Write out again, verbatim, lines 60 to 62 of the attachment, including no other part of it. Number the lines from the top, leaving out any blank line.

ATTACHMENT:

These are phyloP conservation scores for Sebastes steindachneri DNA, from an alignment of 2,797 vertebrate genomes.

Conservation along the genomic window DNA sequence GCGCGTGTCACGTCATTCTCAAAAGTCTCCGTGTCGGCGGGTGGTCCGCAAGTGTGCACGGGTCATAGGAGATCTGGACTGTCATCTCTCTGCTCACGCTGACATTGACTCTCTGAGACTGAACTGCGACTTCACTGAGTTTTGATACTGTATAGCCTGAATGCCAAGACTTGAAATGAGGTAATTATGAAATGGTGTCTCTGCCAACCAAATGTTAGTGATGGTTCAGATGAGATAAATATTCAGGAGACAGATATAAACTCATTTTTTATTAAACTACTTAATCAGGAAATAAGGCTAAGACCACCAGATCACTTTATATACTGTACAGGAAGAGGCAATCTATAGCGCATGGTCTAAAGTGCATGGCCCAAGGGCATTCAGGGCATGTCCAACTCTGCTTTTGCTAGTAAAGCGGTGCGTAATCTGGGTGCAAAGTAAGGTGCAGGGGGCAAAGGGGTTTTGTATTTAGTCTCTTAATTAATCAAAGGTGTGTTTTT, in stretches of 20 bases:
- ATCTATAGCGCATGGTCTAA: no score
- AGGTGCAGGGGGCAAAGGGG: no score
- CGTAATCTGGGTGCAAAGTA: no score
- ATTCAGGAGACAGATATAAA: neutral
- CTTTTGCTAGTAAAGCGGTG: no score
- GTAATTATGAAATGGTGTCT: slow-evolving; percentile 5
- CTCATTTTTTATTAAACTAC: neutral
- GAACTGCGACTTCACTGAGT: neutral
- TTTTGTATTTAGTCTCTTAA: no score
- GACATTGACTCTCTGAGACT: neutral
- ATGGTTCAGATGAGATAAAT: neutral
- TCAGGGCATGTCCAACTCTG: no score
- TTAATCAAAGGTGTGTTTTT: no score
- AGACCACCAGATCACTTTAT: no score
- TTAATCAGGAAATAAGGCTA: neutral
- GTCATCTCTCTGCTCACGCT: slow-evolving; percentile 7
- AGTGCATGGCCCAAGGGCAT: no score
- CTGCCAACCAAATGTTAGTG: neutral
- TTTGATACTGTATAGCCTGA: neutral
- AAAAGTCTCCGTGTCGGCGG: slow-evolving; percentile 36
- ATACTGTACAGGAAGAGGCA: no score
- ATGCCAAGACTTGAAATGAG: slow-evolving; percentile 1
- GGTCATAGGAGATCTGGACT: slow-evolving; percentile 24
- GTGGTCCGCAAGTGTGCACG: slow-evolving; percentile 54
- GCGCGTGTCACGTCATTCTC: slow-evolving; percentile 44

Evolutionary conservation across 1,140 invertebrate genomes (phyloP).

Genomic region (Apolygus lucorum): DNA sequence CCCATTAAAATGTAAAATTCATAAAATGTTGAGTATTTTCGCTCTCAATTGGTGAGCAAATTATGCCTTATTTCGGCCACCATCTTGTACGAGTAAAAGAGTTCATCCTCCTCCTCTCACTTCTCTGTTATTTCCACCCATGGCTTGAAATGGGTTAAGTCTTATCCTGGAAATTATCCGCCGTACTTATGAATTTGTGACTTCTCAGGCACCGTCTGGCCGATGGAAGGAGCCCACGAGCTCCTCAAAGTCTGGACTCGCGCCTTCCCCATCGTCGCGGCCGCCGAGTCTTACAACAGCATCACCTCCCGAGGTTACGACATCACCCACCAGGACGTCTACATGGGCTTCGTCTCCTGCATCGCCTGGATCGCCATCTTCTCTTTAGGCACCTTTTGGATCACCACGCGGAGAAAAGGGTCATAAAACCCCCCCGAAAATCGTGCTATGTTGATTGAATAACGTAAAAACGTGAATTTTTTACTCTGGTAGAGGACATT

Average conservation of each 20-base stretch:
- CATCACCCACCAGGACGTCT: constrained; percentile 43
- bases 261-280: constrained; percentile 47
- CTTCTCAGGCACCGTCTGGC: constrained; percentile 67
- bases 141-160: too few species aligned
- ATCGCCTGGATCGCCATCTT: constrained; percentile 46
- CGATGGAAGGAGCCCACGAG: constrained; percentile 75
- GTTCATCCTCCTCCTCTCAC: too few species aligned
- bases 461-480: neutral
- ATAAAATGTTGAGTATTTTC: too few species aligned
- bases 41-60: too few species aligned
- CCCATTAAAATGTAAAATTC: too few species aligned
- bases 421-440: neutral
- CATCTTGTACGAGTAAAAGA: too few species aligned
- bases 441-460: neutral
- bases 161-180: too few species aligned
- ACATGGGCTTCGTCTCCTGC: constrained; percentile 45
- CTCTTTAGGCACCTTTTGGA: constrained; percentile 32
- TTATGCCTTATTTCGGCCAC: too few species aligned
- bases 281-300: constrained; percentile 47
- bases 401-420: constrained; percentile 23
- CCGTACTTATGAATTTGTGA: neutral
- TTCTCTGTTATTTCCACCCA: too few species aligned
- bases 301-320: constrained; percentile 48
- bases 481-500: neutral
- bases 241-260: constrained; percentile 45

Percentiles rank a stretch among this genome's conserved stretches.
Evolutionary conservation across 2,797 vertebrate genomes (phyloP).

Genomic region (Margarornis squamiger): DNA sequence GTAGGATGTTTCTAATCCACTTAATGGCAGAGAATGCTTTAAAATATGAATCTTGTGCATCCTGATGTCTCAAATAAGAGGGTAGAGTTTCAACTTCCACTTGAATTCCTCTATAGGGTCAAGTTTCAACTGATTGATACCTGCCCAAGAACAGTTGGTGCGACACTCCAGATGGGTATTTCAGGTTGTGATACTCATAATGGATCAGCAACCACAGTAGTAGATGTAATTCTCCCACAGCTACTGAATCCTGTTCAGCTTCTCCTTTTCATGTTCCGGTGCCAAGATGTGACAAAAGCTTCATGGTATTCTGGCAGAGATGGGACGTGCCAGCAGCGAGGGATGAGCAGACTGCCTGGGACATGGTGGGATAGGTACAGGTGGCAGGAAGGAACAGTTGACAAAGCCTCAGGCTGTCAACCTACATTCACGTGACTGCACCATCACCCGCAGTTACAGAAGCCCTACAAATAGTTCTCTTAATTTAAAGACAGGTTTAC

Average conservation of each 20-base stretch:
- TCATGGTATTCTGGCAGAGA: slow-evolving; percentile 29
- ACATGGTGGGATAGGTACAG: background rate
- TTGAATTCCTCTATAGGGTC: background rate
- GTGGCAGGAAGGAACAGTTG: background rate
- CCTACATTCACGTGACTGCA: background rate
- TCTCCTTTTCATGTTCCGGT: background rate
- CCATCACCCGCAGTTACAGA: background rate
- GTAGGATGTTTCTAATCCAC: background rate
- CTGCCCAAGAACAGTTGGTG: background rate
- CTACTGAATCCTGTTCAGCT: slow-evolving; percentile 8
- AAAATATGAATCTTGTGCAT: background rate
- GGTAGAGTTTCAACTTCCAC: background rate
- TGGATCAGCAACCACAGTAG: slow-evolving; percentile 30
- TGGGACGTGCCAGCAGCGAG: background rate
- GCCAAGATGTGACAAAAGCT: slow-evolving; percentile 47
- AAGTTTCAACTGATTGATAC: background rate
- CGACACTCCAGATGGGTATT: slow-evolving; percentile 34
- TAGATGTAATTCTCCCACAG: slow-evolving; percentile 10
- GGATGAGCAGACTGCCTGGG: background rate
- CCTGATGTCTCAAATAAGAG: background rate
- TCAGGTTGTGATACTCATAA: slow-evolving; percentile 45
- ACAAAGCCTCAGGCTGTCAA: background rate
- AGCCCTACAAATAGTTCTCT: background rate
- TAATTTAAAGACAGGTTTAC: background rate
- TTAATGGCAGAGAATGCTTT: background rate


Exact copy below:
- TCATGGTATTCTGGCAGAGA: slow-evolving; percentile 29
- ACATGGTGGGATAGGTACAG: background rate
- TTGAATTCCTCTATAGGGTC: background rate